Pulled from the “no duh” file, agencies missed a key IT and network modernization goal.
And pulled from the “I told you so” file, the $50 billion Enterprise Infrastructure Solutions (EIS) program remains on track to repeat mistakes of previous telecommunications transition efforts.
These are the common refrains of so many federal programs when there is little oversight and accountability from the Office of Management and Budget, and from Congress.
Over the last year, despite the General Services Administration’s best efforts, agencies continue to view the EIS program as “nice to have” instead of a must-have. This comes despite the fact that agencies who have taken steps to modernize their networks and infrastructures are faring better than those who did not in the current maximized telework environment.
That became clear once again this week when agencies fell well short of their goal of awarding task orders by March 31.
Nine out of 17 large agencies to award by March 31,
11 out of 25 medium agencies, and
38 out of 181 small or micro agencies.
The reality is:
One out of 17 large agencies awarded their task order by March 31,
Four out of 25 of medium agencies and
five out of 180 small or micro agencies.
A GSA spokeswoman said these figures are preliminary and the agency will update the data for the second fiscal quarter on or around May 15.
“As of the end of February, we expect to receive 192 solicitations across all agencies,” said Bill Zielinski, the assistant commissioner for the Office of Information Technology Category GSA’s Federal Acquisition Service, in an interview in mid-March. “So far, 19 have made an award, meaning about 10% of all agencies not only released their solicitation but have an award in place.”
This means between now and Sept. 30, which is the next major deadline for agencies under the EIS program, vendors and GSA expect a busy six months.
“We except to see the bulk of the fair opportunity solicitations in by end of this calendar year. Roughly, we’ve seen about one-third come through the door already, which means a busy time to get there all of them out by the end of this fiscal years. We do expect some may carry over into next year, but only a limited number,” said Chris Smith, vice president for civilian and shared services at AT&T global public sector, in an interview. “We are almost three years into EIS now and the solicitations are in different states. There are about three dozen pending to award and a good couple of dozen in progress with EIS vendors responding. For CIOs and mission leaders, this is an opportunity to modernize, transform and take full advantage of this contract.”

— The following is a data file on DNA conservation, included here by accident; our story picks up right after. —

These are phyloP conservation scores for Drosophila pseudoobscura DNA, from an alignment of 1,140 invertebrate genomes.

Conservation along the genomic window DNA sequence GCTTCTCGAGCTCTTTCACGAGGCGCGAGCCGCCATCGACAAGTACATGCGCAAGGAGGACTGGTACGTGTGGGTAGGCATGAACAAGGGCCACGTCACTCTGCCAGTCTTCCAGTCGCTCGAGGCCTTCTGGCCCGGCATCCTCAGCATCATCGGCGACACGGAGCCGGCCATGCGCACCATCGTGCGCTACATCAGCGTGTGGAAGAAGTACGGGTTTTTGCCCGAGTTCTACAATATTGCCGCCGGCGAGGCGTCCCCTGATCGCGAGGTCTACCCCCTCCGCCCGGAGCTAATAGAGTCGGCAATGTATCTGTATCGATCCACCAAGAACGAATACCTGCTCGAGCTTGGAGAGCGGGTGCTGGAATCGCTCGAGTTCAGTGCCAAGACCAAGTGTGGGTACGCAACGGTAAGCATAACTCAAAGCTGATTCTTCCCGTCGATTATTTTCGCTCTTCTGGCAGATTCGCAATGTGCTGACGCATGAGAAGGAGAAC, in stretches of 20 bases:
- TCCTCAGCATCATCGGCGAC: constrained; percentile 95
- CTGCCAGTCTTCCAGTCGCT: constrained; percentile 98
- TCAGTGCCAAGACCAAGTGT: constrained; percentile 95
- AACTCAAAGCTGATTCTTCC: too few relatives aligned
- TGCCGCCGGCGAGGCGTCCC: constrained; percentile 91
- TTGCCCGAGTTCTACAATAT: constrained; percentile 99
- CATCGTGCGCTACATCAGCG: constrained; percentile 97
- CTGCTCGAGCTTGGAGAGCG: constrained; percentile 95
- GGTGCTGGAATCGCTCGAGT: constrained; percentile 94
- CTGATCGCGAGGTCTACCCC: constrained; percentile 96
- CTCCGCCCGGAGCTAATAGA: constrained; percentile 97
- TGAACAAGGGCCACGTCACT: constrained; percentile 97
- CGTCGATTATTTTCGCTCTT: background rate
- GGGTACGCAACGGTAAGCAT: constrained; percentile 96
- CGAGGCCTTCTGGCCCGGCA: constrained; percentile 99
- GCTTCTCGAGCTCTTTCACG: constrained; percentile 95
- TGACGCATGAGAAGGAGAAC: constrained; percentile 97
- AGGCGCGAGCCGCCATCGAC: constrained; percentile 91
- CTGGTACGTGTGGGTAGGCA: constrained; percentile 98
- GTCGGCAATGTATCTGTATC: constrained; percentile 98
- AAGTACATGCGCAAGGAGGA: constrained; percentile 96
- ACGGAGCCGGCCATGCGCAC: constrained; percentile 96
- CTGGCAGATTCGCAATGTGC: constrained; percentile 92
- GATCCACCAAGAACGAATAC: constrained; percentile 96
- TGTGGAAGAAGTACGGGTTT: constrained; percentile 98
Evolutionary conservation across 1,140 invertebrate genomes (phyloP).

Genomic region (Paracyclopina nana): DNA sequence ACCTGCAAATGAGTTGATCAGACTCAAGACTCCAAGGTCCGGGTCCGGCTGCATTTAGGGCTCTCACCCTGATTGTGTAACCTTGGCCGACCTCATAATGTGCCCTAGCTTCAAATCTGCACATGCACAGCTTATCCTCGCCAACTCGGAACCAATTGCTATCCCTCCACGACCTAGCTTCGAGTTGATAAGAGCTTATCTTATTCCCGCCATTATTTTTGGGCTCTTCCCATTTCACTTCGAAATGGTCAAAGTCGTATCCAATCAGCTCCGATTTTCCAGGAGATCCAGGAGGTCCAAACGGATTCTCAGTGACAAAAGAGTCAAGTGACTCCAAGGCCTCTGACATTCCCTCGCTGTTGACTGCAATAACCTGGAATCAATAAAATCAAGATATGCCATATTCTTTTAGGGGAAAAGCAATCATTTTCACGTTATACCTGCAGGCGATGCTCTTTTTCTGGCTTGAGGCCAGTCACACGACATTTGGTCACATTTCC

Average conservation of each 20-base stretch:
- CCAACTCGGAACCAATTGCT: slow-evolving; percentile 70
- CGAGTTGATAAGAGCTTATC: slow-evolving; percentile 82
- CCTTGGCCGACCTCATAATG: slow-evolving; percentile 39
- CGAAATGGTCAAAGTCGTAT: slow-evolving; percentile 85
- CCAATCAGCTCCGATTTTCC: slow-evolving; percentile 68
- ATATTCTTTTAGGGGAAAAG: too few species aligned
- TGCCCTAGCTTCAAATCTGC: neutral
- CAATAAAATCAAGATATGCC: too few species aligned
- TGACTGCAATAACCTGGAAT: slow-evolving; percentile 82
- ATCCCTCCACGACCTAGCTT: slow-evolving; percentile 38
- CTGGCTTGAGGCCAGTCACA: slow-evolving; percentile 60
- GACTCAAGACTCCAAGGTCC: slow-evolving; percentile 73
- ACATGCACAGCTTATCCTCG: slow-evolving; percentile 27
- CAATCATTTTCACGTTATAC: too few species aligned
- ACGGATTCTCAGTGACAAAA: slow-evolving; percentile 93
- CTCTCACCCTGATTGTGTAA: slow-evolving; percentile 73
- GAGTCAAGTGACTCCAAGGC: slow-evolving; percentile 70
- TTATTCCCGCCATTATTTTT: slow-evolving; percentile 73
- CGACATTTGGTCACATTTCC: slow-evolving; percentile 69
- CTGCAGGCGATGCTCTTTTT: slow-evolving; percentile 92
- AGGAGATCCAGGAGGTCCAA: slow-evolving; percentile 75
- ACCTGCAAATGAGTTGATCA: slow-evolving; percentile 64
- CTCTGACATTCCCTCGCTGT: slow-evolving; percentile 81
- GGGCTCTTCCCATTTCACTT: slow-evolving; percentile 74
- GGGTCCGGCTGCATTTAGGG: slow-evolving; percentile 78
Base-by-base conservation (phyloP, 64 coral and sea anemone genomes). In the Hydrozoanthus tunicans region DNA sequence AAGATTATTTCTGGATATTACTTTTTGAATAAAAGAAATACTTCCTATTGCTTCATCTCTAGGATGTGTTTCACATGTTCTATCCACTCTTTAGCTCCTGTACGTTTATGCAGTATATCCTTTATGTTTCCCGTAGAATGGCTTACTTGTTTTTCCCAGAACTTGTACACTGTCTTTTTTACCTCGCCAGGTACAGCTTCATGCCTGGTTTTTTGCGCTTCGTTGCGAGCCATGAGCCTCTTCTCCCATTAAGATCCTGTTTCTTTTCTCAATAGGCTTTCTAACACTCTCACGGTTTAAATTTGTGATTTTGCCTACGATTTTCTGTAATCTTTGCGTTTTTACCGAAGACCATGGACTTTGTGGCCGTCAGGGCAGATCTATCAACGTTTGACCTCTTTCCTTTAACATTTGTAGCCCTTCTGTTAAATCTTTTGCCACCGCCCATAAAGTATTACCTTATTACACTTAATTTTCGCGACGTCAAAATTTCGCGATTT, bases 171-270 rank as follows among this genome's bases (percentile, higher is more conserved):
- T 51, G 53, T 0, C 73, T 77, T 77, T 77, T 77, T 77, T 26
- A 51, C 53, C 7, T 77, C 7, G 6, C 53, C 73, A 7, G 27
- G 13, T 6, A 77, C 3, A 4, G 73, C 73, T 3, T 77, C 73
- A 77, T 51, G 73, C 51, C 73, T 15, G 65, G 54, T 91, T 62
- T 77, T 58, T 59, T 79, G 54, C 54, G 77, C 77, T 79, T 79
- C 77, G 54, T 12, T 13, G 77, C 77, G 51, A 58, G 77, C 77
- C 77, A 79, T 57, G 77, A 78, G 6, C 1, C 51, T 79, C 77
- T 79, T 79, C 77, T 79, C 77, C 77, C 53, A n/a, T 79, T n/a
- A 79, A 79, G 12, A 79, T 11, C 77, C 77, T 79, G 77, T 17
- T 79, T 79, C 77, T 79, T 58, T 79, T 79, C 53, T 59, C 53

Collecting best practices
Several EIS vendors said the continued delays in issuing solicitations are both unfortunate and frustrating.
“We are seeing the same problems as the FTS 2001 to Networx transition. Requirements are slow to come out and the number of requirements in the addressable market is small compared to what we expected,” said Tony Wellen, the president and CEO of BT Federal, in an interview. “GSA has given agencies the date that they should fully transitioned by May 2023, and it’s just going to be tough without the rigor and discipline that is needed.”
The industry-government group ACT-IAC is trying to provide some of that rigor and discipline.
Dave Powner, the director of strategic engagement partnerships at MITRE and the former director of IT management issues at the Government Accountability Office, said agencies have to have a short tactical and a long term strategy approach to EIS.
Powner, who is leading a working group developing case studies on several topics including IT modernization and EIS for the ACT-IAC Institute for Innovation, said when an agency looks at modernization and improving cybersecurity, the transition to EIS is important on a number of fronts, and it’s important to understand and take advantage of the catalog of products and services under the program.
“There’s always questions that come up under modernization about migrating legacy applications and systems and it can become overwhelming,” he said. “You have to prioritize to applications you want to migrate, or in the case of EIS, the systems and network pieces you want to modernize. You always will have a mixed environment so it’s a gradual process to modernize.”
The ACT-IAC working group is looking at the agencies who have made awards under EIS, such as the departments of Justice and Interior, and the Social Security Administration.
“What are the lessons learned? How did they go about awarding their projects? How are they taking advantage of the flexibilities under EIS?” Powner said. “Agencies that are doing something in the short term will progress and start building momentum. You can take those baby steps to build up credibility.”
GSA’s Zielinski said the agency is bringing vendors and customers together on a regular basis to explore technical and contractual opportunities.
“We have the opportunity to bring industry and government together so they are looking for the best of what the contract can bring to them,” he said. “Agencies should be open to listening to those proposal and perhaps different approaches to advancing modernization.”
The challenges with EIS, like Networx and FTS-2001 before it, isn’t getting agencies to understand the benefits of the new contract. It’s getting them to realize the imperative of realizing the cost savings, better services and improved cybersecurity much more quickly. Until either GSA can bring down a bigger hammer, or when OMB and/or Congress take over the accountability role, EIS will continue live in the “no duh” and “I told you so” world of IT projects.